A Little Knowledge

A while back I re-watched Firefly on DVD.

It’s a Western. With Spaceships.

It’s also bloody marvellous, and if you can’t cope with the collision of those two genres I’m sorry – but you’re missing out on a fantastically well-made TV show.

(This has no relevance at all to the content of this post. I just wanted to get it off my chest before we got onto the important stuff.)

So I’m watching the episode “Out of Gas”, and something’s bugging me about the picture. There’s a lot of strange colour in there, and more to the point, the grain on the picture – especially in the flashback sequences – is enormous.

And I’m thinking – was this shot on 16mm? I know the first two seasons of Buffy were, and that grain is so strong…

So I looked it up.

And it turns out that there are several pages on how the look-and-feel of the show was created at The American Society of Cinematographers website.

Turns out that most of the episode was shot on cross-processed Fuji 50D – basically they use processing chemicals to develop the film stock that weren’t designed for it – which gives it that lovely grainy, colour-shifted look.

Another of life’s little mysteries solved. Happiness ensues.

Here’s why this is important for writers:

Assuming you want to become a showrunner in the long-term (and why wouldn’t you?) you need to know a little about what all the department heads can do.

You’re not expected to know about the details of cinematography. The DP will handle all that. But you need to know what’s possible, and what’s easy, and what’s hard, and maybe be able to point to some examples of the-sort-of-thing you want.

A little knowledge, they say, is a dangerous thing.

But you don’t have to know about the details of the process. You do need to be able to have a conversation with your cinematographer about the basics, so that they can then deliver what you want.

I always try to know enough to be dangerous.

5 Replies to “A Little Knowledge”

  1. Yeah, but do you need the knowledge or more the idea if you’re in charge? Wouldn’t what you’re saying also be achieved in this sorta fashion:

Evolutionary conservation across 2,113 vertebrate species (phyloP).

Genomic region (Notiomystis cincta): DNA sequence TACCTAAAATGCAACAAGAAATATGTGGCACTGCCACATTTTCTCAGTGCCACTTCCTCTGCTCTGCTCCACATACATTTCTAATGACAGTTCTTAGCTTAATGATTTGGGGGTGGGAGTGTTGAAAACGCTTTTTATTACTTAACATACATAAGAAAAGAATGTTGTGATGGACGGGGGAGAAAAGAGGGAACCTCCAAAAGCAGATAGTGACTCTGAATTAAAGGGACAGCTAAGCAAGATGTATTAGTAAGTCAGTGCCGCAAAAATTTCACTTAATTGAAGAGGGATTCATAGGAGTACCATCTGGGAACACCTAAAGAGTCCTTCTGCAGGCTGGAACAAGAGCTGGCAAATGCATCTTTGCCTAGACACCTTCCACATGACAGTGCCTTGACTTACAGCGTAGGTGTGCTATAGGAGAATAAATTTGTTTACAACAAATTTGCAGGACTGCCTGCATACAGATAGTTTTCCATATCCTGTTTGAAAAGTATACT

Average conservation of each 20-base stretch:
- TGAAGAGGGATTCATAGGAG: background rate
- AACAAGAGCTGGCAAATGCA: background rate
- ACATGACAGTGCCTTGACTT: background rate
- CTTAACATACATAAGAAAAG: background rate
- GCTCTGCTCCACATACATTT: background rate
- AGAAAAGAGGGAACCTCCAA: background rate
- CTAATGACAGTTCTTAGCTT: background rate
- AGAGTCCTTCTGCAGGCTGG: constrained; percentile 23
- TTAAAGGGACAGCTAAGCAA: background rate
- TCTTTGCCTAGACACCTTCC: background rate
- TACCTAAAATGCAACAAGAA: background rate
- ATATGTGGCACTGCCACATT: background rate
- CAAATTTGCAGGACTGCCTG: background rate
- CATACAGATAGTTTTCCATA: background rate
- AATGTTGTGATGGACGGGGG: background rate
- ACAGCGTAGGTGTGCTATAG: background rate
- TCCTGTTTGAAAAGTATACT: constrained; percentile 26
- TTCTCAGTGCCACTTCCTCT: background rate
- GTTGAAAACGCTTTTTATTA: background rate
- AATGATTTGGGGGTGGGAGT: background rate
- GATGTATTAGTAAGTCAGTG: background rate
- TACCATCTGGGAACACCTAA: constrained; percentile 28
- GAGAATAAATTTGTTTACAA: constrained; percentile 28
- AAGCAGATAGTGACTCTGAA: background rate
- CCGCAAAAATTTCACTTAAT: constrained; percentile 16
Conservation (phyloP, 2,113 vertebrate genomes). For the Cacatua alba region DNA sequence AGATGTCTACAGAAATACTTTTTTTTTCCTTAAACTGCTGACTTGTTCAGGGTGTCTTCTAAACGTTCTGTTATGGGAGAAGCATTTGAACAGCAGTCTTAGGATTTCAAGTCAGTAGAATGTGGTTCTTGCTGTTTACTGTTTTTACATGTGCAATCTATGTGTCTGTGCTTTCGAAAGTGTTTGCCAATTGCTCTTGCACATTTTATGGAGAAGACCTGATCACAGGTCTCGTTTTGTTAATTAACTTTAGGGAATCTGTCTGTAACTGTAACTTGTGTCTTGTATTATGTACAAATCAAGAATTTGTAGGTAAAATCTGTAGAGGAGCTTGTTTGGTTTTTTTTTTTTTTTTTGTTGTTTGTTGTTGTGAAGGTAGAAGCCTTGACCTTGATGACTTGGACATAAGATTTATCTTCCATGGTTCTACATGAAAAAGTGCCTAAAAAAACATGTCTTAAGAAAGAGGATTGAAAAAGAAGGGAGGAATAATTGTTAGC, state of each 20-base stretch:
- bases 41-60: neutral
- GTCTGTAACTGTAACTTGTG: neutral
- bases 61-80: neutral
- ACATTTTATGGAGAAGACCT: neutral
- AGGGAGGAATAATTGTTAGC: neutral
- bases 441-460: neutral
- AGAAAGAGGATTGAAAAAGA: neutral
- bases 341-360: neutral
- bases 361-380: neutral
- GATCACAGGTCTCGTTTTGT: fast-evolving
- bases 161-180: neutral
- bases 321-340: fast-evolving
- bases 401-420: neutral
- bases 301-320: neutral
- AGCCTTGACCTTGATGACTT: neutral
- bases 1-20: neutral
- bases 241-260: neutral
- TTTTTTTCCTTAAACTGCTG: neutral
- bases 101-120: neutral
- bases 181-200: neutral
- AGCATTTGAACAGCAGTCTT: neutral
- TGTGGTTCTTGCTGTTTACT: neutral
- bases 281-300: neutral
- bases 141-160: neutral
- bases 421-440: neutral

SHOWRUNNER: You know what? It’d be great if you guys could make the end picture look all lovely and grainy, I love that.
    PICTURE GUY: You mean like on Firefly?
    SHOWRUNNER: Yeah, right, like on Firefly. Can you do that?
    PICTURE GUY: Sure can.

  2. Sure, in the case above you don’t need to know it’s specifically cross-processed Fuji 50D. But in my experience, a manager who doesn’t take the time to find out the basics of how the people working for them do their jobs is a terrible manager.

    In the example you give:

    PICTURE GUY: Why?
    SHOWRUNNER: Because I say so.
    PICTURE GUY: No, I mean what emotional tone are you going for here?
    SHOWRUNNER: Emotional tone? The director and actors deal with that. I just want it to look lovely and grainy, and with funny colours, cos that looked cool.

    You need to be able to have a conversation with your people, not just tell them what to do. Because they know better than you how to achieve what you’re looking for.

    But before you can tell them that, you need some common points of reference.

  3. Why can’t you have a conversation about emotional tone without knowing about processed Fuji 50D? I thought a showrunner was, at the heart of it all, a writer – and writers deal with emotional tone all the time.

  4. You don’t need to know about the specifics – but I personally want to know how things work, for two reasons. One’s the emotional satisfaction of knowing how it works, and the other is because it helps me to talk with the people I work with.

    In the example you gave, the showrunner wasn’t talking about using the effect to get across the emotional tone, but because they saw something they liked once and wanted to copy it.

    More importantly, perhaps, I’d actually disagree with you about what a showrunner is.

    A showrunner is a producer. They’re the person with the final say about what happens in the production itself. (Sure, the network could fire them, or refuse to air the show – but the showrunner’s the final call on what gets produced.)

    In the US system, they’re also a writer. I personally think that makes for better TV.

    But when you’re talking to the DP, or the sound engineer, or the actor, or the director about the emotional tone you’re trying to get across in a scene, your life will be easier if you know a little about the tools they use to achieve that.

    All of which are production skills, not writing ones.

    Sure, you can do it without. But it’s easier with.

  5. I never said the showrunner *wasn’t* a producer – the likes of RTD clearly are. But I do think, first and foremost, they’re a writer and different from producer-producers.

    I don’t disagree it’s good to know what people working for you do – for one thing, they need to know you appreciate the effort they’re making. Without them, there would be no show; film, TV, etc is a collaborative effort. There should be no “auteur” nonsense.

    I do think my definition of “what people working for you do” is very different to yours, however. I would never, ever in one million years, find out about something as detailed as Fuji film. If I was a showrunner, I believe that I would be more interested in the story and how it works, than how it looks.

    But then I am far more likely to watch something like Coronation Street than Firefly.

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